When Every Australian Counts Executive Director, Kirsten Deane spoke on the ABC 730 Report this week about the National Disability Insurance Scheme (NDIS), she echoed the thoughts of many.
“Everyone, absolutely everyone, wants the NDIS to work… And while I don’t think anyone thought this was going to be easy, the really big question is, has the road to the NDIS been rockier than it needed to be?’ said Ms Deane.
For those in need of psychosocial support it has been an especially rocky road. A road closed to many, , and a road that’s thrown up too many road blocks, detours and delays for countless others.
This week, the Productivity Commission’s Costs report into the NDIS has been delivered, and has made key recommendations to start fixing that road.
Most importantly, Recommendation 4.4, calling for a specialist psychosocial gateway provides a clear direction for mental health and the NDIS. It has been a long time coming, but now we must get on and make it work.
The National Disability Insurance Agency should implement a psychosocial gateway. The gateway should be the primary pathway that people with psychosocial disability enter the National Disability Insurance Scheme.
The gateway should:
· use specialised staff
· operate on a face-to-face basis to the greatest extent possible
· consider models of outreach to engage people with psychosocial disability who are unlikely to approach the scheme
· provide linkages to both clinical and non-clinical services and supports outside the scheme · collect data on both entrants into the scheme and people linked to services and supports outside the scheme.
Having foreseen and highlighted this need, Mental Health Australia has welcomed the intent, applauds the acknowledgment, but most importantly is looking forward to working with Governments, the NDIA, the sector, stakeholders and consumers and carers to ensure this gateway is a success.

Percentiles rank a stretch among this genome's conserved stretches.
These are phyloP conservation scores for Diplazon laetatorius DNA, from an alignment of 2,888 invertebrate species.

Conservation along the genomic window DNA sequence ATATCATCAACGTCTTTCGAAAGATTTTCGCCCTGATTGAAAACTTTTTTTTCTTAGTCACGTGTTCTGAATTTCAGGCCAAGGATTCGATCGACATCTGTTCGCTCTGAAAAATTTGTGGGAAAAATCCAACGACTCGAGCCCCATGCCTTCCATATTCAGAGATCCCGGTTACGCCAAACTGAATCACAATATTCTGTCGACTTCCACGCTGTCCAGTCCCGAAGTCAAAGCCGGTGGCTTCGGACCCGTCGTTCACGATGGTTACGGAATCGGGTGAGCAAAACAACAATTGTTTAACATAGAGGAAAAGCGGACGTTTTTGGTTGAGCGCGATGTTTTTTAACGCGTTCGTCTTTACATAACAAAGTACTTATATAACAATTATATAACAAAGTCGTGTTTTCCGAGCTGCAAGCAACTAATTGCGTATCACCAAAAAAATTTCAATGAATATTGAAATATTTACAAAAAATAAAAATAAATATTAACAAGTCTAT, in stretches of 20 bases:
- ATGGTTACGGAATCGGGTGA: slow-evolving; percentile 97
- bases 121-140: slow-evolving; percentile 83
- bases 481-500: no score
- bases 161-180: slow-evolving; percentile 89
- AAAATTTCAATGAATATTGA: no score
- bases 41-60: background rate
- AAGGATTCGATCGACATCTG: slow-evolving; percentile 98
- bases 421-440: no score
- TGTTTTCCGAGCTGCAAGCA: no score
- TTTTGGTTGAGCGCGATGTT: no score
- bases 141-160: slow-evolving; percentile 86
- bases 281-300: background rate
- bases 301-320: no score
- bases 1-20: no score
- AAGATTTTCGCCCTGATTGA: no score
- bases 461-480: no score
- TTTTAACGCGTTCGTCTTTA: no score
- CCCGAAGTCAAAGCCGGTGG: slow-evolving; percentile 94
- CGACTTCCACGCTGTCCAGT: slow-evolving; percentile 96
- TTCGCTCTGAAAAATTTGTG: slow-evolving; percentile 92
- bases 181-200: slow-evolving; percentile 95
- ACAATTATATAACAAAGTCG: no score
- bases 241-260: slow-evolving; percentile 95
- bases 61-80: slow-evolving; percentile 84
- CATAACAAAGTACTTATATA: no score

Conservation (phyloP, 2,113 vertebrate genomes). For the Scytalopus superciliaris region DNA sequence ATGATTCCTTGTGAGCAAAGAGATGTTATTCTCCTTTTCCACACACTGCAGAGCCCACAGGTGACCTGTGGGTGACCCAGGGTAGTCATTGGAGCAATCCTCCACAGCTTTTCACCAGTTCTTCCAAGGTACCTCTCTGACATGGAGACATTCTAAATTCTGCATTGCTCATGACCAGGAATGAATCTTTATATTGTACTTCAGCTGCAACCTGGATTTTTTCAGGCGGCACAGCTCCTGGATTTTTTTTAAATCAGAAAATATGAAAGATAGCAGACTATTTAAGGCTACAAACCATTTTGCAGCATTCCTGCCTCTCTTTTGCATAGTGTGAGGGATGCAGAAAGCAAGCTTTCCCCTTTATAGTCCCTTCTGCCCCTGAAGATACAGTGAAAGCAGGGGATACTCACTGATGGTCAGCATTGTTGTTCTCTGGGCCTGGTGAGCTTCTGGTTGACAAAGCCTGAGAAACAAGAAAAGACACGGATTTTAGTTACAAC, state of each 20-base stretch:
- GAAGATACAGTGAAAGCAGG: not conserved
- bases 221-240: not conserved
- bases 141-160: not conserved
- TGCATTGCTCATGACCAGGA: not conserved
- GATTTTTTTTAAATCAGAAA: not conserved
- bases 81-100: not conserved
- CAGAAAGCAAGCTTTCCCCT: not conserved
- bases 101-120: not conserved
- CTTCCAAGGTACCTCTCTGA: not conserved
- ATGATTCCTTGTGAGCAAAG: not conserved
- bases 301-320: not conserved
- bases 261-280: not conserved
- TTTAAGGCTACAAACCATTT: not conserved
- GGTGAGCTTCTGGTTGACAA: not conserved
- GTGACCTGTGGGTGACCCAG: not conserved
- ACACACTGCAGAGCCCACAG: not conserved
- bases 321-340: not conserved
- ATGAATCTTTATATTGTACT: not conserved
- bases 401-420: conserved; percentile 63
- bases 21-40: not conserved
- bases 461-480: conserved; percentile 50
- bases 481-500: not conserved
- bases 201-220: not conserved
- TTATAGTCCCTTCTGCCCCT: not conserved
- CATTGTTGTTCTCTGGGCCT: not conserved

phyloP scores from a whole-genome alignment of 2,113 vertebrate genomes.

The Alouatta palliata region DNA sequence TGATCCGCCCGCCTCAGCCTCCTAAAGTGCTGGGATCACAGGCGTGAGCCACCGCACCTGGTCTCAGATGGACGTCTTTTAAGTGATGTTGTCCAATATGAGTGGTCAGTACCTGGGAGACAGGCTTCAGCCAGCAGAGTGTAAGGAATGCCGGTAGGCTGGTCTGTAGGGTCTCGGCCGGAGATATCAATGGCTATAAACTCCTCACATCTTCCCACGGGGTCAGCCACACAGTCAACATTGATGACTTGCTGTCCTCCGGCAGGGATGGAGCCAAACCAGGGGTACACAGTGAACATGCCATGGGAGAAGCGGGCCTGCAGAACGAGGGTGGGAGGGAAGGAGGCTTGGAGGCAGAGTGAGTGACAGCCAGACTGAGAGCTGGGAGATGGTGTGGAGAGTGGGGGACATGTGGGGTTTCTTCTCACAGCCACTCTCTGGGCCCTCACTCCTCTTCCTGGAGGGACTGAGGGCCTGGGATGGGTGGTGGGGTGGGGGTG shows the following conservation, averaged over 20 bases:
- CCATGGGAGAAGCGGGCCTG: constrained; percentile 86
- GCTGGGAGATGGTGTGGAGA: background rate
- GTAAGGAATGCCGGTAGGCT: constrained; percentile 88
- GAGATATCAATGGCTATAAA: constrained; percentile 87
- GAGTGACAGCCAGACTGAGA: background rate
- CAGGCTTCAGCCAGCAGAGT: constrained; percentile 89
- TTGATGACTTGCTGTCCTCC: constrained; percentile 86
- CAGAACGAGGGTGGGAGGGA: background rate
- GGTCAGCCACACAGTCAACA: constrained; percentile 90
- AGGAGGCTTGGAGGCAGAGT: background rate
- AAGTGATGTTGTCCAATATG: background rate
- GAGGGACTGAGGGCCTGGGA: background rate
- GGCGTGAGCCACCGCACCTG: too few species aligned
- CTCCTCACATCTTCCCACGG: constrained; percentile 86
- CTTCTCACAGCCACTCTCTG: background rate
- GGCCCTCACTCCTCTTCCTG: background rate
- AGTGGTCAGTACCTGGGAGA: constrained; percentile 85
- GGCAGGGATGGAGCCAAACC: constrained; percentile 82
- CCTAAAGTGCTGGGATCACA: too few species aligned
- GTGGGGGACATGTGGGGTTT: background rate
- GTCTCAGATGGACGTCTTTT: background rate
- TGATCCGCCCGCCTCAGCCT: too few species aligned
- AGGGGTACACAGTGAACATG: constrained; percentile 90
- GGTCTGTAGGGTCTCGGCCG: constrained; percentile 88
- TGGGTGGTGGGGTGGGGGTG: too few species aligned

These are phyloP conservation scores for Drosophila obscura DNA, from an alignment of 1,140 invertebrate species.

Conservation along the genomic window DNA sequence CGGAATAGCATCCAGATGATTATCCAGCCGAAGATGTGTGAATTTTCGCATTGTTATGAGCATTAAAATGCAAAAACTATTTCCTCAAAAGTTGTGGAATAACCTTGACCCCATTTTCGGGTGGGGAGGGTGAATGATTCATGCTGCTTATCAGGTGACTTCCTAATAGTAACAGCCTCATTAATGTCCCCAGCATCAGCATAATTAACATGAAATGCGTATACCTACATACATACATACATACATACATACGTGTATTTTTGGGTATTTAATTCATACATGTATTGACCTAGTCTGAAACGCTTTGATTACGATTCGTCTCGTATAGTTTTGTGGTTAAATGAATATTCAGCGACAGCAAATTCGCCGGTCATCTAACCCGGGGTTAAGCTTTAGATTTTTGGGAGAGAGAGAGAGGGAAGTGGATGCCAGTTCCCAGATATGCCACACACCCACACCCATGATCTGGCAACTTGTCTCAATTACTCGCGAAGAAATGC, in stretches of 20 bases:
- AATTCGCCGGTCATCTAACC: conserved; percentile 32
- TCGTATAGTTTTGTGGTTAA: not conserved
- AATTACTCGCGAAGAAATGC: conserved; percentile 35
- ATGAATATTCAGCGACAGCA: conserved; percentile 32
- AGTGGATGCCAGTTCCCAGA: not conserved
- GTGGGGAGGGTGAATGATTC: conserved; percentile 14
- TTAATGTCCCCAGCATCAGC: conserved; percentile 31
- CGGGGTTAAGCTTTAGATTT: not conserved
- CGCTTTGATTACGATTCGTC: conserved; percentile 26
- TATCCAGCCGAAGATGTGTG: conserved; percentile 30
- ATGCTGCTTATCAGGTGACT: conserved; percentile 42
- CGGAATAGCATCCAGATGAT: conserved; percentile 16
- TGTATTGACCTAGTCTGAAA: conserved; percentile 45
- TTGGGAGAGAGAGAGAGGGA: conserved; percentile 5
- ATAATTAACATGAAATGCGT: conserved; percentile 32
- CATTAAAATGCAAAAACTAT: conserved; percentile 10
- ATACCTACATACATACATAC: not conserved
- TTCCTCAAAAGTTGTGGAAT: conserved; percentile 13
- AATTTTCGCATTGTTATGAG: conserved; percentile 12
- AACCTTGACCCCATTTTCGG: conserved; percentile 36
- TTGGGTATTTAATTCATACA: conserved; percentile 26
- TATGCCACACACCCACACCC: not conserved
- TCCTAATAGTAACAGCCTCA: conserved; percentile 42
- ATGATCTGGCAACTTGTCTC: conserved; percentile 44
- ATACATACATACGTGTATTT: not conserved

But if this is going to work, there is a lot to do. The new gateway will not succeed if it is merely another lane on a highway that is too congested. The new gateway must bravely take a new direction. It must start with the lived experience of those living with psychosocial disability, and must follow whatever new pathway and processes that experience determines.
Kirsten is right, implementing such generational reform as the NDIS was never going to be easy. The teething problems have affected real people, undermined the Scheme, and reduced public confidence. This report is our chance to fix those issues, before the cracks become far too big to repair.
For the thousands of people struggling to navigate the NDIS on daily basis, this week’s announcement may not have registered directly, and probably won’t have helped with their ongoing daily frustration and confusion… in the immediate sense that is.
But after years of trials and false dawns this is our chance, and we must all commit to doing everything we can to make it work.
Chief Executive Officer
Psychosocial gateway for NDIS welcomed by Mental Health Australia
Mental Health Australia has welcomed the Productivity Commission’s report on National Disability Insurance Scheme Costs, recommending the need for a specialist gateway for people with psychosocial disability entering the NDIS. Mental Health Australia CEO Frank Quinlan said the PC report lays out clear actions to resolve long standing implementation barriers.
“Efforts to date have failed to put the needs of people who live with psychosocial disability at the centre of implementation plans, the Productivity Commission report corrects this,” said Mr Quinlan.